With many natural disasters such as earthquakes, typhoons, bush fires, floods and tsunamis destroying human habitats around the world, resilient housing has become a critical topic of discussion for practitioners such as Engineers and Architects as well as the general public. Prefabricated modular construction has the potential to drastically improve the time taken to provide permanent housing from months to a matter of days. Due to this extreme time efficiency, which is an inherent characteristic of modular construction, it can be adopted as a very desirable strategy for post-disaster housing reconstruction. Prof Ngo’s presentation will highlight the key challenges associated with building regulations and techniques to design modular buildings for these natural or human caused extreme events. He will present the latest technologies in modular construction in Australia which have shown significant improvements in the productivity and efficiency of construction by using advanced manufacturing techniques.


Shreemen is currently pursuing a Doctor of Philosophy in Security Science at Edith Cowan University, with a focus understanding uncertainty of risk in aviation security screening systems. This research draws attention to the nexus between optimizing the passenger experience, managing costs in the face of increasing competition, and the role of security risk in managing evolving aviation security threats.

Prior to commencing his PhD, Shreemen spent 13 years as a security and risk management practitioner working at Emirates Airlines and then the Australian Federal Government. He has worked in a variety of roles across multiple regions with a focus on policy, compliance, and risk management in both the private and public sectors. He has developed a unique perspective on balancing commercial requirements with regulatory needs to ensure that services, security, and quality are not compromised.

He has implemented risk management procedures in over 30 countries across Africa, Europe, and the Middle East. He also oversaw tactical implementation of physical security measures to reduce baggage pilferage by 15% to 20% and improve aviation security. He developed various educational solutions to help organisations improve security and risk management. He has worked with Edith Cowan University to develop, administer and teach a University Diploma in Aviation Security Management. This programme was adopted across the Middle East region. He worked towards the goal of professionalizing the security industry by partnering with government agencies, education institutions, and non-governmental organisations to develop security courses for guards, officers, and managers across the United Arab Emirates. In addition to the security industry, he has worked with police agencies in Dubai, the Maldives, and Indonesia to build capacity.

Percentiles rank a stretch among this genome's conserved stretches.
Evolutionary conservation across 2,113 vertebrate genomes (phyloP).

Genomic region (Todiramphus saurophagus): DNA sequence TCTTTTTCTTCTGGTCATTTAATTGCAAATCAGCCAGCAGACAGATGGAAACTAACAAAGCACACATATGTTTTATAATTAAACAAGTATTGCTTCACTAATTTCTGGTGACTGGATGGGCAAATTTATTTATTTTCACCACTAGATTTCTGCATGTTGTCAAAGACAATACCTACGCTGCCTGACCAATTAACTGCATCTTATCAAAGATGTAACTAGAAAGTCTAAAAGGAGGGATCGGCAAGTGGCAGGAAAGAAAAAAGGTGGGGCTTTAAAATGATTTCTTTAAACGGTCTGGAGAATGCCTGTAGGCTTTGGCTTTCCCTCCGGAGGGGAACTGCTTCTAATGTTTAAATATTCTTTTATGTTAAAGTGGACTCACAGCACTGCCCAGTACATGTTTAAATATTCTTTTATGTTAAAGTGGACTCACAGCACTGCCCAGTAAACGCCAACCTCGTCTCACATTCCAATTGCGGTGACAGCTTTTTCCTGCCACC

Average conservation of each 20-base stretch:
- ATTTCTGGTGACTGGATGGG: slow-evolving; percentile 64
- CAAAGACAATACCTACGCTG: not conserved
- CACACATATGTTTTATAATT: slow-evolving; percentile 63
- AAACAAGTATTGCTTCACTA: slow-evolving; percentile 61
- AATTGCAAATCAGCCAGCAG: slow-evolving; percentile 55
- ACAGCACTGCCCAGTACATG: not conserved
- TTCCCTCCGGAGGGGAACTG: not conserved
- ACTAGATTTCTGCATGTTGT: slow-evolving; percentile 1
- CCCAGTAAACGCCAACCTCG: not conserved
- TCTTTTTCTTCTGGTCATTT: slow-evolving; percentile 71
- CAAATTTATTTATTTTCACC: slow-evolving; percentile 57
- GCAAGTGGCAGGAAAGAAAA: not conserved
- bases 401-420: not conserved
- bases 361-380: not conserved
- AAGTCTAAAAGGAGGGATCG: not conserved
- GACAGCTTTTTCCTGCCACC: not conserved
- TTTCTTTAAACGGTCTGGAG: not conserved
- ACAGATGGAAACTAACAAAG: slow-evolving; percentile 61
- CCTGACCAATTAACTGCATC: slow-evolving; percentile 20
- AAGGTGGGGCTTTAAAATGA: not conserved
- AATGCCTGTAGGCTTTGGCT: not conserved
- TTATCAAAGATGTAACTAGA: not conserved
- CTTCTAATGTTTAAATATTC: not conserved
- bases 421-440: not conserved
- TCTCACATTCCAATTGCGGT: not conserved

Shreemen has also made significant contributions to public policy development with the Australian Federal Government.  He led the development and adoption of risk management practices from an operational and a strategic perspective for the Office of Transport Security, Department of Infrastructure and Regional Development and Clean Energy Regulator. He also improved understanding of risk management across the organisation through various training programmes. During his time with the Australian Government he worked across multiple departments and with the Australian National University to embed risk management principles into decision-making processes at the highest levels.

He continues to lecture for Edith Cowan University on risk management and aviation security. In his spare time, he runs marathons and travels - often travelling to run marathons.

Abstract - Understanding the uncertainty of risk in transport security systems

Transport security systems, like aviation security screening, seek to reduce security risk through a layered /defence in-depth approach. However, this approach to security risk management is more focused on consequence reduction as opposed to mitigating the probability or likelihood of attacks. By taking a more holistic understanding of the probability of detection - the interaction between human operators and security technologies - this presentation will build a dynamic approach to transport security systems by understanding the impact of security controls on the uncertainty of risk.


Abstract - Impact behaviour of lightweight ballistic composites with different matrix materials